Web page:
Frank Sinatra and the Jews: How we all got under his skin

To mark what would have been his centenary year, Frank Sinatra’s biographer reveals the extraordinary connection the singer had to Jews and Israel


Everyone - of a certain age - knows that Frankie became the Chairman of the Board. What they probably don't know was that the board was that of his local synagogue in Palm Springs. Of course, it was just an honorary job, but the Temple wanted to show their appreciation in some way. For without Frank Sinatra they might still be in what the estate agents like to call temporary accommodation.

Now that his millions of still living fans are marking the centenary of the birth of the Chairman who became Ol' Blue Eyes, it's time to tell. Of course, he couldn't formally hold the office. The Catholic Mr Sinatra had the problem of missing requirements.

His association began when he heard from his lawyer, accountant and assorted other associates who happened to be members of the shul. He would have heard about it anyway. When your so-called best friends include Sammy Davis Jnr (whom he liked to call "the one-eyed Jewish black man''); his other Rat Pack colleague, comedian Joey Bishop, whom he called "The Jew"; to say nothing of the songwriters Sammy Cahn and Julie Styne; there wasn't much doubt that the word would get out.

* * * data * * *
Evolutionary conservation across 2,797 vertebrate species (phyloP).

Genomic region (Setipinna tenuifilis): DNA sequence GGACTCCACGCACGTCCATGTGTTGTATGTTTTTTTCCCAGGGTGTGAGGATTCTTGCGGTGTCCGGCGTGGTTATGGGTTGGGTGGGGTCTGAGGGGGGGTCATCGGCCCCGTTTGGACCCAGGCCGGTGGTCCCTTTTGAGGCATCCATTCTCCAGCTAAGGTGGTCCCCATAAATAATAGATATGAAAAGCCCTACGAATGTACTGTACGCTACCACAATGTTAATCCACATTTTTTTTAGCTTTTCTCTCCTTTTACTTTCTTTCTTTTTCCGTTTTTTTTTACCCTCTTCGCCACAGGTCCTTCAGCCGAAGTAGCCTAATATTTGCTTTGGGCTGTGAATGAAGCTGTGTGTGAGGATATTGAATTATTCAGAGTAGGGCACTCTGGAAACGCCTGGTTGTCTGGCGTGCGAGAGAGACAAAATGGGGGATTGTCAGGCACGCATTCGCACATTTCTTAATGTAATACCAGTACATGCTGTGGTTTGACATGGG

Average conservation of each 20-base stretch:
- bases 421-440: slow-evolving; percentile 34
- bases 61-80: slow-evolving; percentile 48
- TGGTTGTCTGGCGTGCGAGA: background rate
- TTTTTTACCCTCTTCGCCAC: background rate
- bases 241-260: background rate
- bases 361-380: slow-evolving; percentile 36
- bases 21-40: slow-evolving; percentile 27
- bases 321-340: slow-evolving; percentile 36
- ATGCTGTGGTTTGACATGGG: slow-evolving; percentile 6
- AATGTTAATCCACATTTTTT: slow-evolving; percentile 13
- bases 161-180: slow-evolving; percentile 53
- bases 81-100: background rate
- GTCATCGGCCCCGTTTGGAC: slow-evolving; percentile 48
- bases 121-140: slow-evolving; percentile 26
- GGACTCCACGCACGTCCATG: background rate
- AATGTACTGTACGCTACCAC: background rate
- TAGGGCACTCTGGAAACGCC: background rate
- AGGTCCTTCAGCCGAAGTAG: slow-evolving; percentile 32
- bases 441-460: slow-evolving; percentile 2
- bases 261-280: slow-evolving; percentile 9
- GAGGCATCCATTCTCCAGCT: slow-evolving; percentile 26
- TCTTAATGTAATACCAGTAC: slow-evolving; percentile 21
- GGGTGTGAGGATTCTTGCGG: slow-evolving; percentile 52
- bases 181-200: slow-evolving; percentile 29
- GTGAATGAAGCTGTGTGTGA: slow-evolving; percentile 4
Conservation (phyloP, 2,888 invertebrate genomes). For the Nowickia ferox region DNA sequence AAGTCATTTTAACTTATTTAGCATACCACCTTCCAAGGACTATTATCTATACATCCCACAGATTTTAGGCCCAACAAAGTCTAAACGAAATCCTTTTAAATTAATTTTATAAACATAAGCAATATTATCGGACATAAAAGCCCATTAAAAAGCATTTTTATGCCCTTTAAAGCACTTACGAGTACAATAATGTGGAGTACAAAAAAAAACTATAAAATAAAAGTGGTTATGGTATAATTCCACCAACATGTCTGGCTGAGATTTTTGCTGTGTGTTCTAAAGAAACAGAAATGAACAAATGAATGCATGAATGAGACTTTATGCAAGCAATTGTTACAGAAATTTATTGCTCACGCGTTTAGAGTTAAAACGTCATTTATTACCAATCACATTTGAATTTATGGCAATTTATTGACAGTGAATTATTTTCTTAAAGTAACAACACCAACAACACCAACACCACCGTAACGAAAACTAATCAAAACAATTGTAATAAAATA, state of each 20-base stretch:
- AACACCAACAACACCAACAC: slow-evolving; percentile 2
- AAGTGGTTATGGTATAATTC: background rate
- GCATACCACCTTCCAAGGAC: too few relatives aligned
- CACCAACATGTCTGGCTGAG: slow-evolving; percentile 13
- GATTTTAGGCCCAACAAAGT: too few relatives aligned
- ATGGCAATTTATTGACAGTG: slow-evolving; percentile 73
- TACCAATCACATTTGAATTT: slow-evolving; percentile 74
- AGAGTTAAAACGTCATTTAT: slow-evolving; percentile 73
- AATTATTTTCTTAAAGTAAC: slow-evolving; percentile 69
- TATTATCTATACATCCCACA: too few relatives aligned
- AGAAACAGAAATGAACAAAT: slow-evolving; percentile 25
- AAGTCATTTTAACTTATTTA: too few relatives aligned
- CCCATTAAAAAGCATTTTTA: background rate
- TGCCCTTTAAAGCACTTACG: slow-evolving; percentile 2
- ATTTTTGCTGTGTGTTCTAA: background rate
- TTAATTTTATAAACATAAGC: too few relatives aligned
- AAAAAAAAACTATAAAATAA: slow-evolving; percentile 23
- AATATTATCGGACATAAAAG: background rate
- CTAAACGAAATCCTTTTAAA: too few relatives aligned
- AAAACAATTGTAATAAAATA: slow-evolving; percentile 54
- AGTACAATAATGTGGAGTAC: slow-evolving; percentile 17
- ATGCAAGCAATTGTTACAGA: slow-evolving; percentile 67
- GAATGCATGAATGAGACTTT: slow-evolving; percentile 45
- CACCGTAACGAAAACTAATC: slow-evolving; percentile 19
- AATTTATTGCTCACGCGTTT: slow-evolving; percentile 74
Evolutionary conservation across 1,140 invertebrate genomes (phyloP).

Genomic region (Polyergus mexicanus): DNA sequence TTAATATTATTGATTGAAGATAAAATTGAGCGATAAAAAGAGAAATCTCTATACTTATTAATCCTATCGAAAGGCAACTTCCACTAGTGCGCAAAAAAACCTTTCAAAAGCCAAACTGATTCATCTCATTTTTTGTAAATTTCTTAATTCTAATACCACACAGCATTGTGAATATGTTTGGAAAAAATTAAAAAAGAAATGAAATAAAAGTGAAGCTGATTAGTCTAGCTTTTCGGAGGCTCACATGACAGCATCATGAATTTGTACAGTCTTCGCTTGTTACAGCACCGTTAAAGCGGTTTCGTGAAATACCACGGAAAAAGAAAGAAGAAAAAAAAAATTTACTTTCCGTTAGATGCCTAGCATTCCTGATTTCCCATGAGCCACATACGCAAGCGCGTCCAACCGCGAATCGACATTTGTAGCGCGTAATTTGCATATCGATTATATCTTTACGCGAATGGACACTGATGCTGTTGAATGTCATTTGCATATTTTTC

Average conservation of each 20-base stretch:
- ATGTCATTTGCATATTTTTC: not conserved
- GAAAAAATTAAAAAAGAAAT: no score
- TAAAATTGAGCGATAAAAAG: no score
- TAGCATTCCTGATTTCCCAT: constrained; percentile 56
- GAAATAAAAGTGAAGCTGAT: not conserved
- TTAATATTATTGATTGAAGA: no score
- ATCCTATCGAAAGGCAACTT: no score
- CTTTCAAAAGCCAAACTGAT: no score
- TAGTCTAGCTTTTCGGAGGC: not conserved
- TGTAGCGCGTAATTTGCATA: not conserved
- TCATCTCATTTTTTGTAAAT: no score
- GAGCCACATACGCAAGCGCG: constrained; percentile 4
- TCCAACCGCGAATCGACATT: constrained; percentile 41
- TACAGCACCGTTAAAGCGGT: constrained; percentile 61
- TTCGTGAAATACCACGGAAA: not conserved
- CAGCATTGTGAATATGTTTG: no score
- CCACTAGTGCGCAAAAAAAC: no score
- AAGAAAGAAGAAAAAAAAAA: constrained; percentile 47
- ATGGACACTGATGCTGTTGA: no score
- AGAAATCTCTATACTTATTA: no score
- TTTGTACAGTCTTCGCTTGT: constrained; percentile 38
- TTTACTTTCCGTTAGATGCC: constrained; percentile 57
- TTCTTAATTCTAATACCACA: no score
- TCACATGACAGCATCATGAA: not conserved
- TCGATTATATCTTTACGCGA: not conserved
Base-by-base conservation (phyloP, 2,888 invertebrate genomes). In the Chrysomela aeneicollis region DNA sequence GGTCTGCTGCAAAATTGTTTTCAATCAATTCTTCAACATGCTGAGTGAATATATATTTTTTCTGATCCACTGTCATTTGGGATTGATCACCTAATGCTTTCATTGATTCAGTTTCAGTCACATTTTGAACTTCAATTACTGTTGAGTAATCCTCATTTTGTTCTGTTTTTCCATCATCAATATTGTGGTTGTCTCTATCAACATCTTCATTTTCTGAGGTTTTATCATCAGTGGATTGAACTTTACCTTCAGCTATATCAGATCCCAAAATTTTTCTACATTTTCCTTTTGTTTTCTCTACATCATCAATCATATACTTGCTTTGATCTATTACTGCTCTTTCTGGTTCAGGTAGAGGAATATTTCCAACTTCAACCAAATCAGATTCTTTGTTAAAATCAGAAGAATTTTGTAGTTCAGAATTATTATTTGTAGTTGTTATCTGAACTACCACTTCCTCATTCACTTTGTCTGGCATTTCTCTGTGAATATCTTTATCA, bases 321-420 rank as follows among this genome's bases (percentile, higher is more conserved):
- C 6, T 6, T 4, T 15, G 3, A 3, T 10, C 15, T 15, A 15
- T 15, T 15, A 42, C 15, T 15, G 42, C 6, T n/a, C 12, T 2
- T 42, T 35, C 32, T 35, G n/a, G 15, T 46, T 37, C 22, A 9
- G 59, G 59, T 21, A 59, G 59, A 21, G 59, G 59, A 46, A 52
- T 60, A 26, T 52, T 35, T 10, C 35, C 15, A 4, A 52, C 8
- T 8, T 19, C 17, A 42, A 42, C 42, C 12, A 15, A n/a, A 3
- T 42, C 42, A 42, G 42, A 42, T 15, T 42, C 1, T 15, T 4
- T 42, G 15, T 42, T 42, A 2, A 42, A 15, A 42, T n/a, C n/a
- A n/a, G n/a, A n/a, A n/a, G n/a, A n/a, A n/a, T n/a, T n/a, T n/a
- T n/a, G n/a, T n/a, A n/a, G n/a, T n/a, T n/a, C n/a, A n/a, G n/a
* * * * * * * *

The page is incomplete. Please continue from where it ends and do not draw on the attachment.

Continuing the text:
He defended Jews the way he spoke up for Italians and blacks. He fought with them the way he argued with newspaper people like Dorothy Kilgallen, who wrote something to which Frank took exception. He sent her a tombstone and then complained she hadn't used it. He probably tried to have certain Jews rubbed out the way he arranged to kill at least one man who, for some reason or other, didn't like the idea that Ol' Blue Eyes was dating his wife. When Jackie Mason had the audacity to criticise Sinatra on a television show, his apartment was broken into and a shot was heard inside the darkened flat. "I don't know who it was," Mason was to tell me, "but when the door slammed shut, I distinctly heard someone singing 'Doobie, Doobie Doo'."